UN strongly condemns Benghazi attack on US envoy
New York: UN Secretary General Ban Ki-moon and the 15-nation Security Council issued strong condemnations of the attack on the US consulate in Benghazi, asserting that there is no justification for such "brutal" violence and underlined the need to bring the perpetrators to justice.
Ban said he is "deeply saddened" by the attack against the US Consulate that resulted in the deaths of four American diplomats, including Ambassador John Christopher Stevens, as well as Libyan employees of the consulate.
"The Secretary-General condemns this attack in the strongest terms," a statement issued by Ban's spokesperson said today.
The UN "rejects defamation of religion in all forms. At the same time, nothing justifies the brutal violence which occurred in Benghazi yesterday," Ban said.
The UN Security Council, which earlier in the day heard a pre-scheduled briefing on the situation in Libya from Under-Secretary-General for Political Affairs Jeffrey Feltman, issued a press statement condemning in the strongest term the "heinous" attacks in Benghazi and the US Embassy in Cairo on September 11.
"The members of the Security Council underlined the need to bring perpetrators of these acts to justice (and) reaffirmed that such acts are unjustifiable regardless of their motivations, whenever and by whomsoever committed," the statement said.
Later briefing reporters here, Security Council President, Germany's Ambassador to the UN Peter Wittig said the Council did not discuss the "exact circumstances" that led to the attacks in Benghazi and Cairo.
When asked if the attacks were perpetrated by al Qaeda
terrorists to mark the 9/11 anniversary or were in response to an American film on Islam, Wittig said since "the information (on the attacks) is still fresh and there is no assured information yet about the exact circumstances of the attacks", the Council did not discuss who was responsible for the violence.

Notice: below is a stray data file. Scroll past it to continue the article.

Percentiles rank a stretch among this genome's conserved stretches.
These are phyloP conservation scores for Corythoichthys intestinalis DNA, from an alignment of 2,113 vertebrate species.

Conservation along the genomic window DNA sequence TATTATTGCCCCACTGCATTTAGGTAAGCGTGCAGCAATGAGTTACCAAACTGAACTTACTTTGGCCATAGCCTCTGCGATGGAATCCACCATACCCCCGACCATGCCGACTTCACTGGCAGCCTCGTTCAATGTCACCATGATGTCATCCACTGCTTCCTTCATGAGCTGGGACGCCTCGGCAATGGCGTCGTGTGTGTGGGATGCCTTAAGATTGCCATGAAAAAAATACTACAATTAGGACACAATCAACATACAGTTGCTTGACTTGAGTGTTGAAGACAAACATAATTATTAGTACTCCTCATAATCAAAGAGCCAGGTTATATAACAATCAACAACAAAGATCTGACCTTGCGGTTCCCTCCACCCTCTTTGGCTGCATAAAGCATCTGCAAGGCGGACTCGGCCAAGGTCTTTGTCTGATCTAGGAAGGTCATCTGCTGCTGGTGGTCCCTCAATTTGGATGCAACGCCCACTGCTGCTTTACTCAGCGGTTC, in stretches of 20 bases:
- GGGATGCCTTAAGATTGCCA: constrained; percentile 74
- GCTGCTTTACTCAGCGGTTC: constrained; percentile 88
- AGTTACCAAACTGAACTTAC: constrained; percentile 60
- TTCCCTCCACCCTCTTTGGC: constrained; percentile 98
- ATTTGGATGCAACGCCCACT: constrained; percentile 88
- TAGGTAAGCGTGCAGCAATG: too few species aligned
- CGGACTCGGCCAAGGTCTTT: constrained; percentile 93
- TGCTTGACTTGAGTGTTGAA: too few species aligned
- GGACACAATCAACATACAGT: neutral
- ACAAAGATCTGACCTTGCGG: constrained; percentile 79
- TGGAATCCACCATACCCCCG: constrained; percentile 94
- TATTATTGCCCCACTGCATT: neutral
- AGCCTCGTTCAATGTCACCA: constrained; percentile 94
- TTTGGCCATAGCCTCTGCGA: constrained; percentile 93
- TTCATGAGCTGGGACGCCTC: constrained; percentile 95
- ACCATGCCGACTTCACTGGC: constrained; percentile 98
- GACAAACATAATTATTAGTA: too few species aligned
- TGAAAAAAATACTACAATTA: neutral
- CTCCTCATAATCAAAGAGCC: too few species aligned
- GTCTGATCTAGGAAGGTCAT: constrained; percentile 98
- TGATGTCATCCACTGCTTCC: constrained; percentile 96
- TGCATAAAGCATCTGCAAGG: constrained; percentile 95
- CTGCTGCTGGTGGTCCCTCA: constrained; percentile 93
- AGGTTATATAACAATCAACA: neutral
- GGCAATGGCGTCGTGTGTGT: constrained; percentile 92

A trailer of the film made by California-based filmmaker Sam Bacile was put on Youtube and sparked assaults by armed mobs against US missions in Cairo and Benghazi.
The consulate in Benghazi was set on fire yesterday reportedly killing one American consular official.
Ban and the Council expressed their deep sympathy and extended condolences to the Libyan and American families of the victims.
The Council stressed that it is the obligation of host governments "to take all appropriate steps to protect diplomatic and consular premises against any intrusion or damage, and to prevent any disturbance of the peace of these missions or impairment of their dignity, and to prevent any attack on diplomatic agents and consular officers".
The Secretary-General and the Council called on all authorities to protect diplomatic and consular property and personnel and to respect their international obligations in this regard.
Ban welcomed statements by the Libyan authorities that they will bring the perpetrators of the attacks to justice.
"The Secretary-General reiterates the commitment of the United Nations to continue working with the government and the people of Libya as they strive to bring stability to their country".
Wittig said the Council members agreed that Libya continues to face "serious political and security challenges" as have been "dramatically demonstrated by the horrible events in Benghazi".
The members underlined the need for comprehensive security sector reforms including improved border security to address serious issue of arms proliferation, he added.